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September 12, 2012 / Melissa Leeanne

The Social Commentary of Dirty Dancing

Spoiler alert, in case you have never seen a movie that’s been out for decades.

I’m watching Dirty Dancing again; I’ve lost count. I saw it for the first time when I was pretty young, probably in elementary school still. Many might dismiss Dirty Dancing as a frivolous dance movie from the 80’s, but it is so much more. I gave my first lecture on the merits of Dirty Dancing three or four years ago while I was wasting away as a bartender at a dive bar in the basement of a hotel cum flop house. It was most likely a night such that I was providing the beer and the entertainment – empty but for one or two. I know it was a male patron who was the unwitting recipient of my lecture.

Baby is a strong female lead. Within the first ten minutes of the film, you discover that Baby is intelligent, socially conscious, curious, and open-minded despite her sheltered upbringing and naiveté. She has flaws and doesn’t always make the right choices, which, you know, makes her seem human. She’s observant and empathetic, which is how the real story is illuminated. Sure, there is impressive dancing and there are some comedic moments (way to go dumping that pitcher on Robbie the Creep’s crotch) but there’s so much more.

You get a great look at the difference between the privileged upper class and the lower class when Ayn Rand wielding prep, Robbie, refuses to provide a paltry amount to fund an abortion, while most of the guests at Kellerman’s are completely blind to the financial instability the staff face or their mistreatment. It is clear that the upper class and lower class have a different set of options before them, dictated by their financial situation. Where Baby can ask for $250 for no reason, Penny’s only option is to pay $250 for a an illegally conducted and unsafe abortion.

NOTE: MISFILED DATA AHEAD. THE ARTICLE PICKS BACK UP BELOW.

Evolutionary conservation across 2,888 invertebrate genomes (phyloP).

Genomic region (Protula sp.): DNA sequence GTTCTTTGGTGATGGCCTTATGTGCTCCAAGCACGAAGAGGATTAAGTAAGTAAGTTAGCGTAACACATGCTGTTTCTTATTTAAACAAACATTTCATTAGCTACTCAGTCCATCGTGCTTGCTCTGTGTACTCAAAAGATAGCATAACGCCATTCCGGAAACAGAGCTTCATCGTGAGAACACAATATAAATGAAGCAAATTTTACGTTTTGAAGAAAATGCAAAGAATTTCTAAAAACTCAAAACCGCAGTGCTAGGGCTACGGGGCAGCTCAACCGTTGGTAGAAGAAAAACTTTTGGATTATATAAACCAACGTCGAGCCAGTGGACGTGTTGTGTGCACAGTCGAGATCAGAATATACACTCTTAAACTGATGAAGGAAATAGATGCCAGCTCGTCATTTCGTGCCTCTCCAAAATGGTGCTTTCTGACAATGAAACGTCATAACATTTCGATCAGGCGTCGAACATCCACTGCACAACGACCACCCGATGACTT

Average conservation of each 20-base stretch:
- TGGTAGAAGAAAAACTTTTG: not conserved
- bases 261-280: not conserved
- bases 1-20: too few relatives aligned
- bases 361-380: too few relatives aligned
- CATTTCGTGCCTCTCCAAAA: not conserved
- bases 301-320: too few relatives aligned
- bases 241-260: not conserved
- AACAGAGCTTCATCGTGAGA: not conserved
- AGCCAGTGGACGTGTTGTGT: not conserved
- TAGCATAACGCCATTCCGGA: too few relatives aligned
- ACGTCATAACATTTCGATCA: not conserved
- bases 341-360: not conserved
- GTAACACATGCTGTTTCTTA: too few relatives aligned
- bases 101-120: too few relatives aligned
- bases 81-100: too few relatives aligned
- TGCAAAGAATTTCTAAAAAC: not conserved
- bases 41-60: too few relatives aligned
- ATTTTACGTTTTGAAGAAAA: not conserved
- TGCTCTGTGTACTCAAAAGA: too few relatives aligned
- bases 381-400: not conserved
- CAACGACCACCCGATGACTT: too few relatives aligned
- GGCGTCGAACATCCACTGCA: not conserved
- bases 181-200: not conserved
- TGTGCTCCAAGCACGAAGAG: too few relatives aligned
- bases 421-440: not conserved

Abortion?! Dirty Dancing highlights the importance of the availability of legal and safe abortion procedures by showing the consequences of having a procedure that is not even illegal, but simply unobtainable. Abortions are not new and they will not go away, illegal, unobtainable or otherwise. Dirty Dancing provides a narrative of a woman with whom the audience can sympathize, with few realistic options, whose life is endangered by the unavailability of a safe option.

And let me get back to how Baby is not just a strong female character, but a strong female. She takes a stand for herself and she tries to take a stand for other people. When she feels Johnny doesn’t take her seriously, she takes on a challenge (to help Penny, of course) and when she feels that he is being disrespectful, she asserts herself. She doesn’t expect respect from others, she earns it by her actions. It’s somewhat unfortunate that Baby’s good qualities are more apparent in juxtaposition with her sister’s superficiality and narcissism, but it’s a storytelling technique. Baby really peaks as a character when she takes responsibility for her actions to do right by Johnny and [proves him innocent] of his accused crime.

There is also reference to unfair employment practices and the allure of a union job, even if it’s a dull one. Johnny and Penny are terrified that they have no job security and Johnny is harassed when Penny takes a break from her physically strenuous job. Johnny recognizes that a union job provides a level of security, though it certainly doesn’t thrill him to think of being a house painter or something equally as mundane.

Possibly the best thing about Dirty Dancing is that it sneaks all of this social commentary into a funny romantic movie with a happy ending, sort of like sneaking vegetables into delicious dishes that kids will eat. So, enjoy that closing dance number with, knowing that you’ve earned it. You just watched a film that celebrates equality, feminism, reproductive rights, workers’ rights, and really great dancing. Now, didn’t you have the time of your life?


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